from On the Buses and I spent that five minutes or so,
desperately not trying to burst out laughing.
In fact I have spent far more time aboard
holiday coaches where it seems almost
nothing is out of bounds.
Dancing, playing card, singing,
watching movies and sleeping.
Night shots from a variety of places.
Big Ben and Parliament House
from the London Eye
Arras Bell Tower and Place des Heros
Our night cruise on the River Seine
gave us a multitude of river-side parties…
annd a different perspective
of the Eiffel Tower.
The drive back to our hotel took us past
the Arc de Triomphe…
…and also city lights.
After arriving in Dubai at 0400,
we had a quiet day…
…prior to boarding a Dhow for a…
…Dubai Creek Dinner Cruise.
Just a few colourful images…
…from our Diner Cruise on…
Night two saw us on a desert safari and dinner,
with entertainment provided by a fire dancer…
…and a belly dancer.
A great time was had and if you don’t mind
sand from horizon to horizon you
will love the experience.
I’m not a fan of sand.
Africa, Australia and the United KIngdom
provide this week’s birds.
Magpie (Long-tailed) Shrike
Kruger National Park
A Raven of the
Tower of London
Australian White Backed Magpie
helping itself to some morsels of leftovers
after coffee and a snack in
the Geelong Botanic Gardens.
Only a small amount of black on
the male Superb Fairy Wren
New Holland Honeyeaters…
…have mostly black feathers.
A variety of Towers towering over
their respective landscape.
I’m not sure why the Tower of London was so named.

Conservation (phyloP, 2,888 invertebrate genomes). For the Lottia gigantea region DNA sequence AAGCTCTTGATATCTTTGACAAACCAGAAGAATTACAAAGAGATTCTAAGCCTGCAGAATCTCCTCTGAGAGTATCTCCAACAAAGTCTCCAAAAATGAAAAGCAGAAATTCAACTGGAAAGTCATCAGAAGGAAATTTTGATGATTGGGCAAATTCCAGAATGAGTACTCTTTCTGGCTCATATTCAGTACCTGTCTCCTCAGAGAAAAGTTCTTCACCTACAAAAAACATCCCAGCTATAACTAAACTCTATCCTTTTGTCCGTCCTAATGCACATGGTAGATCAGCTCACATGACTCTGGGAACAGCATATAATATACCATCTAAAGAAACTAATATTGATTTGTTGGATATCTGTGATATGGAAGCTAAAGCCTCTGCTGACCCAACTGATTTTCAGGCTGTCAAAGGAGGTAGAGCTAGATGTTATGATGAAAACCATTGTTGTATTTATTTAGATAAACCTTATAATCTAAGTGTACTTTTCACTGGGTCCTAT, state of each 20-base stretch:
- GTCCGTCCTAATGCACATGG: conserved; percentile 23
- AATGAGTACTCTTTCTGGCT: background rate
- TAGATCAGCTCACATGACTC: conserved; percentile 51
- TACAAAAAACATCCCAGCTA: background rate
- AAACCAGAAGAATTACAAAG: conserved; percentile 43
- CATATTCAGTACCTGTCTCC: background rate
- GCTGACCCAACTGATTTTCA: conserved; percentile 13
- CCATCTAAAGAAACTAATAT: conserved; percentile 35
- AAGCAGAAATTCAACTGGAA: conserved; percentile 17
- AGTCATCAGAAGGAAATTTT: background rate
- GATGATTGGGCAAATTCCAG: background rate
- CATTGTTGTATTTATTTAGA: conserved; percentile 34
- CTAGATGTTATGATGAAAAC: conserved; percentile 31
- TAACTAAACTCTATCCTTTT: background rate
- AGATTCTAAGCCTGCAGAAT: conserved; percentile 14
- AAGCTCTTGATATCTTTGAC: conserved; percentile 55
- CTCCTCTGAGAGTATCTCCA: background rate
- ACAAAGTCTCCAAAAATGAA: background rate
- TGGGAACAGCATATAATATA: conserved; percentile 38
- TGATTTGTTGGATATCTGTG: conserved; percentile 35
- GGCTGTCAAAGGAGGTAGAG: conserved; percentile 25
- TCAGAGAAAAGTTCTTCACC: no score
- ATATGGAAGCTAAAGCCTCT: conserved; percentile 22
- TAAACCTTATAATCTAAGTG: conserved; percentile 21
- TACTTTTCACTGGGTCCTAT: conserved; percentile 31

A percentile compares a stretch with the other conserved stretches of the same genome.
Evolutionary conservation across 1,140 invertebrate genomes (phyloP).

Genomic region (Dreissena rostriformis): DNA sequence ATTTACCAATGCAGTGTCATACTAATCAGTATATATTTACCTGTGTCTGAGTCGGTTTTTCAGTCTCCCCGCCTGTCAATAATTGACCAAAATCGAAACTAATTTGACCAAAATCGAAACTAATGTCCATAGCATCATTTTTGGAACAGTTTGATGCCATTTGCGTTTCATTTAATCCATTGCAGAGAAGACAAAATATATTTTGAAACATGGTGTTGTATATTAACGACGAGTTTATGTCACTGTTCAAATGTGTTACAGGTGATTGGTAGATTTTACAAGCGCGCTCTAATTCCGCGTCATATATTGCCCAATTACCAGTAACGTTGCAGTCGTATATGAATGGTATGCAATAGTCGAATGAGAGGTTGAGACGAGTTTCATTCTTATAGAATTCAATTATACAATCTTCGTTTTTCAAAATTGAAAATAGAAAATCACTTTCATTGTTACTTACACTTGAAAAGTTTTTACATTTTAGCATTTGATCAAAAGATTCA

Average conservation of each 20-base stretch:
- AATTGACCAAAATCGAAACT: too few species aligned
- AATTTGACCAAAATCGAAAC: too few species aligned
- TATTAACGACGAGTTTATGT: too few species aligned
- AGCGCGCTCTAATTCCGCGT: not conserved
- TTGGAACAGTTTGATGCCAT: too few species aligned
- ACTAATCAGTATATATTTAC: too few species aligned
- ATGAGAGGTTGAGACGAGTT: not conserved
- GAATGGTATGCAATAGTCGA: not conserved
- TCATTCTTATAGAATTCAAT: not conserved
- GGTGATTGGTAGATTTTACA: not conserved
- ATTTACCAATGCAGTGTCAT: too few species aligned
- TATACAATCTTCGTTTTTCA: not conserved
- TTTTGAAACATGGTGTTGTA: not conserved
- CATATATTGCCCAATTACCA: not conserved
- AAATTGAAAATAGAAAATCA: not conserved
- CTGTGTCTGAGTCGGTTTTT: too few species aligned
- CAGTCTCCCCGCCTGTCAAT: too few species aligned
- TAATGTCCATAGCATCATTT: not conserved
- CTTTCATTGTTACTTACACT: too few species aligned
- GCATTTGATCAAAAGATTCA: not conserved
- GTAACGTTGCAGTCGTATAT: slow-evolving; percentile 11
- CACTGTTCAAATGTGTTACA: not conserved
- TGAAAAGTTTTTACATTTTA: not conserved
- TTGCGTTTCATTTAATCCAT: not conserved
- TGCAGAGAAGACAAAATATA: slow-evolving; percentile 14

Google to the rescue:
It was founded towards the end of 1066
as part of the Norman Conquest of England.
The White Tower, which gives the entire castle its name,
was built by William the Conqueror in 1078 and was
a resented symbol of oppression, inflicted
upon London by the new ruling elite.
And now I know 🙂
Closer to home is…..
…Auckland’s Sky Tower in New Zealand.
Using your imagination it could be
described as similar to Sydney’s Tower.
The major point of difference is that we
celebrated Number 2 Daughter-in-Law’s birthday
with dinner in the Auckland Sky Tower in 2018.
Many of my photos I remember taking,
not so this one over Paris…
…not from the top observation point.
Alas we only made it to the
second observation deck.
I guess we should be happy to have made
it up the Eiffel Tower at all,
because we did not set foot inside the
Giotto Bell Tower in Florence, in Italy.
I think we may have paid more than we should have,
to visit the observation deck of the Burj Khalifa
(Burj meaning Tower, so I was told).
However, it was a wonderful, last day, experience
and we thought some pricey
souvenir photos worthwhile.
High Tea at the Burj Al Arab was our
main reason for a stopover in Dubai.
Again, not something to do on a weekly basis
but a wonderful experience.
We nudged the local retail economy along
with a new set of clothes each, for the occasion,
and felt human after living in the same
traveller kit for four weeks.
These Towers are springing up
all over the Western District.
Almost at our back door, on the farm,
is a wind farm of over 100 towers
claimed to be the largest in
the Southern Hemisphere.
May have been when built,
but no longer so, I suspect.